As pointed out above, phase dierences among the beams have to be balanced in order to obtain en ecient CBC. For femtosecond setups, this means that all orders of the spectral phase need to be matched. Orders higher than zero are typically constant in time, so that a static adjustment is sucient . This means that the group delay of the dierent channels need to be matched at all orders, so that delay and dispersion dierences among the pulses are suppressed. In contrast, the zeroth order phase uctuates due to acoustic and thermal noises. It is therefore essential to implement a real time phase oset correction. The necessary bandwidth of this correction depends strongly on the employed material and the experimental conditions. For instance, it has been concluded from measurements of phase uctuations in an Yb-doped ber amplier that a bandwidth of at least several kilohertz would be necessary to obtain a phase correction on the order of /10 peak-to-valley. This value is considered as the maximum tolerable residual phase error for an ecient CBC . However, various implementations demonstrate residual phase errors below /40RMS with considerably lower bandwidths in the range of 500 Hz to 1 kHz [20, 52]. An extreme case was reported for the coherent combining of the dierent cores of a multicore ber, where a bandwidth of 2 Hz was sucient due to the low phase dierences among the cores .
Implementation in the XCAN Setup
In the previous section it has been concluded that a tiled aperture arrangement in combination with an interferometric phase measurement technique are best suited for the coherent combination of a very large number of channels. These congurations have thus been implemented in the XCAN setup, and will be presented in more detail in this section.
Tiled Aperture Conguration
In a tiled aperture conguration, highest combining eciencies can be obtained for highest ll factors of the near eld aperture. In consequence, the beam width has to be close to the array pitch, which can be achieved by collimating the beams after having them diverge over a certain distance. This has the side eect that each beam is clipped by its respective collimating lens, so that a certain part of the beam is not correctly collimated and therefore lost for the subsequent combining process, as illustrated in g. 2.3a. Such a conguration results in a side-by-side arrangement of circular beams, so that a hexagonal ber array leads to the highest aperture lling . Such an array is shown in g. 2.3b. Since only completely lled hexagons make sens, this geometry gives rise to odd numbers of combined channels such as N = 7, 19 or 61. This number is related to the normalized diameter ND of the hexagon by N = 1 + 3 4 (N2D 1).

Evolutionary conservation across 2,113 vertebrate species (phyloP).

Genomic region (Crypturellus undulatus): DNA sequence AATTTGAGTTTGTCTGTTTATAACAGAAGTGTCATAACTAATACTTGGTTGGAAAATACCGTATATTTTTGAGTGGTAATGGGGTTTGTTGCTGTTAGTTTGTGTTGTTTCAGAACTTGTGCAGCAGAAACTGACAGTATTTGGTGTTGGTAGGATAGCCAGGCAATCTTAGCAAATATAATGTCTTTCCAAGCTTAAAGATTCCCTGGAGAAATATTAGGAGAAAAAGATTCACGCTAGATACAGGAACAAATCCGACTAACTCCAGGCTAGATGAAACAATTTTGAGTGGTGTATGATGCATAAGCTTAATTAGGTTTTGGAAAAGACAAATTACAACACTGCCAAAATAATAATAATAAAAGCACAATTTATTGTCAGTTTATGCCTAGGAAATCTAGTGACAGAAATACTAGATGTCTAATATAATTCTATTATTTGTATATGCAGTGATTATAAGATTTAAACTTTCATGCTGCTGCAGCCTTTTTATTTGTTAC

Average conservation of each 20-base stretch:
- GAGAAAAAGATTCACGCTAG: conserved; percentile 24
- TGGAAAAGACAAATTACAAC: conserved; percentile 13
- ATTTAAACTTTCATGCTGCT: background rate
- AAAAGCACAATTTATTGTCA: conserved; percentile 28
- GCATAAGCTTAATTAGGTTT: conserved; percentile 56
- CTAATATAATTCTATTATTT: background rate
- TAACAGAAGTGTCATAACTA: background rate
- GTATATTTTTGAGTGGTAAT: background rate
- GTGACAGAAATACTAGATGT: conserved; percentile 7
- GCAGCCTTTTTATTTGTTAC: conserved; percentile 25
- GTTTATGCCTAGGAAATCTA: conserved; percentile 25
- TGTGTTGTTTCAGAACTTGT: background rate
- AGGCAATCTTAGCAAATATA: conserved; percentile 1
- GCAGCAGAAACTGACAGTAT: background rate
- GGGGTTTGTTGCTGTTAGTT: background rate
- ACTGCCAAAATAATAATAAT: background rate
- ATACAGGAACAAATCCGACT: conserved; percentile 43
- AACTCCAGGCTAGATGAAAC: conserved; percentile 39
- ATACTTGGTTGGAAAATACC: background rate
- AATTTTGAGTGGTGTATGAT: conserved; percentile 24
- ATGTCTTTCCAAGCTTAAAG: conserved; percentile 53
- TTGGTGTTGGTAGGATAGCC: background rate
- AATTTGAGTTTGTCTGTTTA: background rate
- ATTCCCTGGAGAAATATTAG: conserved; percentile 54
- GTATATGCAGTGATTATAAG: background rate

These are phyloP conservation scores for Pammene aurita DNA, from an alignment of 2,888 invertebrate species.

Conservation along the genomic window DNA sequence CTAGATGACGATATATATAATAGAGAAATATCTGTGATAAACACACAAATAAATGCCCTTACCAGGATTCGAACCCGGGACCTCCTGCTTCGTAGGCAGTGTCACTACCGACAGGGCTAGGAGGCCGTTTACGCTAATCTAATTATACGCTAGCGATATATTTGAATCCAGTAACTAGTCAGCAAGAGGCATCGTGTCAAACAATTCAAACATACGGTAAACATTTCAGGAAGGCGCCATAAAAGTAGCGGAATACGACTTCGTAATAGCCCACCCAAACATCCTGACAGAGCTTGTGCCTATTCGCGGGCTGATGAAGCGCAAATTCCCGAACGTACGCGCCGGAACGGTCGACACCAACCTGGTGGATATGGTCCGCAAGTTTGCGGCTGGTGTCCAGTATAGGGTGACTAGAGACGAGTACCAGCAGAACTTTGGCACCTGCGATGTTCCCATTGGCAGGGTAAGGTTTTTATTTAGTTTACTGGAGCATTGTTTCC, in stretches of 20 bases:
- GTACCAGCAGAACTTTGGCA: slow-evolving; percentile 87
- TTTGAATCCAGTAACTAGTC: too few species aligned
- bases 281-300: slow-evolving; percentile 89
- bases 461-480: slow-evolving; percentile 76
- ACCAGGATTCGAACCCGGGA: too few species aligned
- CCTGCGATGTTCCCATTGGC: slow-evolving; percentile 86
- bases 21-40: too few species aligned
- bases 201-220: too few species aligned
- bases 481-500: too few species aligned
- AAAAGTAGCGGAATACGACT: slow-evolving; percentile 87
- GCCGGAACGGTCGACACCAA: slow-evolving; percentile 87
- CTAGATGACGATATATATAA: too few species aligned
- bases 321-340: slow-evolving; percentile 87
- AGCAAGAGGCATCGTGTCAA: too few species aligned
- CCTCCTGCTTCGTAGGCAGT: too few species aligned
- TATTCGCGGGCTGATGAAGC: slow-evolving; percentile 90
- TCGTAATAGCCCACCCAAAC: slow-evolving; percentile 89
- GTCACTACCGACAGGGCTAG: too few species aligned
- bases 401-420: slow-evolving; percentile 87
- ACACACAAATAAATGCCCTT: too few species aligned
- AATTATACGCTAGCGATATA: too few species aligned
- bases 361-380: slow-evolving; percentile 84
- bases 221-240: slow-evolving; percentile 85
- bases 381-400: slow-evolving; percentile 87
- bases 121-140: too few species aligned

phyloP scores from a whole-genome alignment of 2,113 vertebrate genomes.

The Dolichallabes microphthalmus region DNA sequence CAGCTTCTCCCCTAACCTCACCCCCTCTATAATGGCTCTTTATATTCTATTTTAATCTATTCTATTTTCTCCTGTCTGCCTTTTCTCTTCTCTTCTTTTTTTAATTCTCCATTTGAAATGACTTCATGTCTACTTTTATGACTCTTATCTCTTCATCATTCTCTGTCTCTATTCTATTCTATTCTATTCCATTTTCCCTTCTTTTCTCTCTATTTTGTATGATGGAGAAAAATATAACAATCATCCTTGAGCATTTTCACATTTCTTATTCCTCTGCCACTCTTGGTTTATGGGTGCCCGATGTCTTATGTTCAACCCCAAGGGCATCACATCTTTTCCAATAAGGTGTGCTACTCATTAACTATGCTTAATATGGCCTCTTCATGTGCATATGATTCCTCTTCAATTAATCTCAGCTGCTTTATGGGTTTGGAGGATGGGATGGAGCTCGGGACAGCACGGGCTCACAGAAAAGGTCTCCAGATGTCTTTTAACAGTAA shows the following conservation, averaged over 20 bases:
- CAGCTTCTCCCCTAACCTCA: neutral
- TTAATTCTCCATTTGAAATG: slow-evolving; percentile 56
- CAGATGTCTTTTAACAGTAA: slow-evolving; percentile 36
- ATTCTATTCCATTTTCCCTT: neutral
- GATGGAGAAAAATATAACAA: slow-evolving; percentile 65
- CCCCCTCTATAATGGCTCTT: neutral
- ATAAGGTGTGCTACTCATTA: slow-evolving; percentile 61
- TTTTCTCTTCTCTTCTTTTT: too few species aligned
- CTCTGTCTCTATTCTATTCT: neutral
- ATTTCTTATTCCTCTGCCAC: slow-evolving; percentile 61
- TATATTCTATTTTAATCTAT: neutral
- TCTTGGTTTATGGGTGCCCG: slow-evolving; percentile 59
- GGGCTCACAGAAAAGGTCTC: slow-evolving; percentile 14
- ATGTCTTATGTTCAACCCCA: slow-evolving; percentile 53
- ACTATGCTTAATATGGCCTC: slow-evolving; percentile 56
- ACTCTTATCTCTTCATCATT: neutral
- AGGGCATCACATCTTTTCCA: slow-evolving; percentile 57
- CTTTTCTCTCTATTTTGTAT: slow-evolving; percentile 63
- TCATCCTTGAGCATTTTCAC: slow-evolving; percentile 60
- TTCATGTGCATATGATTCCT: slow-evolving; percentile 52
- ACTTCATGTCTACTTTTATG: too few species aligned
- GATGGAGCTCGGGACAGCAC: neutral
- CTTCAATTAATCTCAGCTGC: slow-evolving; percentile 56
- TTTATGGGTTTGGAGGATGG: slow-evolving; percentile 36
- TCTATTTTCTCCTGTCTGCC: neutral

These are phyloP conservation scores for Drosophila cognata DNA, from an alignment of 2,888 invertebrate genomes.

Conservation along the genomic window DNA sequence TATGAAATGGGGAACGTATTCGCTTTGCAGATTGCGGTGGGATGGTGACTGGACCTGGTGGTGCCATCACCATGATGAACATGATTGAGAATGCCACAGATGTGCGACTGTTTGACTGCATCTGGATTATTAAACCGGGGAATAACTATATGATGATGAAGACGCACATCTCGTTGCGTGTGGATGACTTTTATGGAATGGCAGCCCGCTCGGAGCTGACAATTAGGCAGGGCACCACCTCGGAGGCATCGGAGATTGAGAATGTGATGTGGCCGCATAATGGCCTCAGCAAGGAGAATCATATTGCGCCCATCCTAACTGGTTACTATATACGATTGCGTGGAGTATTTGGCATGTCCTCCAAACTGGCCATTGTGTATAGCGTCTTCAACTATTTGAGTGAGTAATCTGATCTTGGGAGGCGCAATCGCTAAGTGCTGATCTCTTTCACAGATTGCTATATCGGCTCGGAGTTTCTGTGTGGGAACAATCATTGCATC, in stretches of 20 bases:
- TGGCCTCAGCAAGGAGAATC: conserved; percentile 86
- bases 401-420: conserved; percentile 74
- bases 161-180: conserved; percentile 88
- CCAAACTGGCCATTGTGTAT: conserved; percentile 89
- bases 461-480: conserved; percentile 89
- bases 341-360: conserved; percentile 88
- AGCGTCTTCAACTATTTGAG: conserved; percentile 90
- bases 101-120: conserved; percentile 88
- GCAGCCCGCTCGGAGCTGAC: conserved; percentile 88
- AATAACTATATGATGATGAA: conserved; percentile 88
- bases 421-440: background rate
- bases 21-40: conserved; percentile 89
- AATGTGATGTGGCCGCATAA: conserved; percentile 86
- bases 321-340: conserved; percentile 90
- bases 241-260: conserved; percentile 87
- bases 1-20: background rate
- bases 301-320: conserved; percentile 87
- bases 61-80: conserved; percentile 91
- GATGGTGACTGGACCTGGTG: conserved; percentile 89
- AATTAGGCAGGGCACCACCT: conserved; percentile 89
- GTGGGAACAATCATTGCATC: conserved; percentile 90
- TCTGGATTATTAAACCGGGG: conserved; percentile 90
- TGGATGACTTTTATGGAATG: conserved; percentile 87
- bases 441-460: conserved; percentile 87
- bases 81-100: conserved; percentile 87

Table of contents :
1.1 Femtosecond Laser Beams
1.1.1 Femtosecond Pulses in Free Space
1.1.2 Femtosecond Pulses in Optical Fibers
1.2 Optical Fibers
1.2.1 Working Principle
1.2.2 Special Types of Fibers
1.3 Ytterbium-doped Femtosecond Fiber Ampliers
1.3.1 Signal Amplication and Gain
1.3.2 Optical Pumping
1.3.3 Chirped Pulse Amplication
2 Coherent Beam Combining
2.1 General Aspects of Coherent Beam Combining
2.1.1 Spatial Combining Architectures
2.1.2 Temporal Beam Combining
2.1.3 Phase Matching Techniques
2.2 Implementation in the XCAN Setup
2.2.1 Tiled Aperture Conguration
2.2.2 Interferometric Phase Measurement
3 Simulations of the Beam Combining Setup
3.1 General Setup
3.2 Microlens Fill Factor
3.3 Spatial Alignment Errors
3.3.1 Misalignments within the Fiber Array
3.3.2 Microlens Array Misalignments
3.4 Spectral Disparities
3.4.1 Spectral Envelope
3.4.2 Spectral Phase
4 Seven Fiber Laser System
4.1 Laser Front End
4.2 Phase Noise Reduction
4.3 Laser Head
4.3.1 Fiber Array Setup
4.3.2 Fiber Array Assembly and Characterization
4.4 Laser Back End
4.5 Experimental Results in Linear Regime
4.5.1 Residual Phase Noise
4.5.2 Combining Eciency
4.5.3 Power Stability
4.5.4 Spatial Beam Shape
4.5.5 Temporal Compression
4.6 Experimental Results in Nonlinear Regime
4.6.1 Residual Phase Noise
4.6.2 Combining Eciency
4.6.3 Power Stability
4.6.4 Spatial Beam Shape
4.6.5 Temporal Compression
5 Conclusion and Outlook